Thursday, April 24, 2008

And now for the technical stuff...

A few weeks ago at one of Luna's appointments, her cardiologist drew a picture of her heart. This is not anatomically correct as she wanted to make sure I told everyone, but it does give you a pretty good idea of what Luna looks like on the inside.

And this is a normal heart...

As you can see right away Luna's heart is flipped. That is due to her dextrocardia. Then you'll also notice she only has one ventricle, rather than two, and in fact where you see four chambers in the normal heart, Luna really only has one big one. (I know, it's almost unbelievable...I often look at her pink smiling face and think in amazement of how different her heart is from mine or Paul's or Sienna's). I am slowly understanding her anatomy (or anyones for that matter...why or why didn't I pay attention in biology class??...the fact that I can't even remember who my teacher was or whether or not I even took it is not a good sign!)

As I am finally understanding all this, most of Luna's surgeries are/will be like re-routing the plumbing of her arteries. One of Luna's diagnosis is Pulmonary atresia-turns out pulmonary simply means lung and atresia means 'missing'. Translation: Luna is missing a piece of the branch that goes to the lung. That was the first correction she had in her surgery at 2 days old. Now, as it turns out, she also has pulmonary stenosis...stenosis means narrowing. Translation: the branch leading to her left lung is narrowed. For this we'll all head back into Children's this coming Sunday so Luna may undergo a balloon catheter. This is a procedure that's been around for over 20 years. Luna will be admitted Sunday so she may be sedated and set-up on an IV of fluids for the night. Then on Monday morning the doctor will insert the cath into her groin, specifically into the main artery called femoral artery. The cath will have a tiny balloon on the tip. Once the cath is snaked through her body and up into her left pulmonary artery the doctor will inflate the balloon in attempt to enlarge the 'branch'. When I was first explained of this my stomach sank, but it turns out our arteries, and particularly those of babies', are really resilient. Realistically Luna may have to undergo this procedure a few times before the artery finally stays open on it's own, allowing for blood and oxygen to once again flow freely into her left lung.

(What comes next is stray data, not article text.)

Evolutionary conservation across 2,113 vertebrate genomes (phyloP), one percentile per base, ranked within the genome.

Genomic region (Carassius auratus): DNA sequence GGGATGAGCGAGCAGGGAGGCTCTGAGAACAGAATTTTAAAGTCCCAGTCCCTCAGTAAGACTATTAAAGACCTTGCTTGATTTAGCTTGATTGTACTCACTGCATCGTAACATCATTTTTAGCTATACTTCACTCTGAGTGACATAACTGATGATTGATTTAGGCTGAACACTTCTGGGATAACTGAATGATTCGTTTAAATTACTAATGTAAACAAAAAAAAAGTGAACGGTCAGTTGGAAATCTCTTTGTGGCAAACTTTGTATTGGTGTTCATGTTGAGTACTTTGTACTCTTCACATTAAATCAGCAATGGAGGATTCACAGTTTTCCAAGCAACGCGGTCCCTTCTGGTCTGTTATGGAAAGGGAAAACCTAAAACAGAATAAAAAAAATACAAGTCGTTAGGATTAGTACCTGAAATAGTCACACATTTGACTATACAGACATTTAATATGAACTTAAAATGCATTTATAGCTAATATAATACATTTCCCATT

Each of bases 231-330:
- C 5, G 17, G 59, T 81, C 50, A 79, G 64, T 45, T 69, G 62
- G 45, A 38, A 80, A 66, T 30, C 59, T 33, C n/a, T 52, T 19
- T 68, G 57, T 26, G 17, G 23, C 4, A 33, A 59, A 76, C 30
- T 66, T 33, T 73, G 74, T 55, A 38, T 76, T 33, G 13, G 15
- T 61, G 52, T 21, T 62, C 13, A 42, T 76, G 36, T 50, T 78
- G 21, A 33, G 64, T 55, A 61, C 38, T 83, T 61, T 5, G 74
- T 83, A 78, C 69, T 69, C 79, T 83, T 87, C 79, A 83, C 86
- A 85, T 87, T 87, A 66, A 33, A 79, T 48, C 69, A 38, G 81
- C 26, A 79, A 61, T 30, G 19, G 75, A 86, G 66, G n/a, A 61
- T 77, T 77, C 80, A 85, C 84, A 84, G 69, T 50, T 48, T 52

So, please be thinking of lil' Luna this coming Monday. Hopefully this balloon is going to work it's magic and open up that pesky artery!

"brand new"

Here's Luna just yesterday...she's a big 5 weeks old now!

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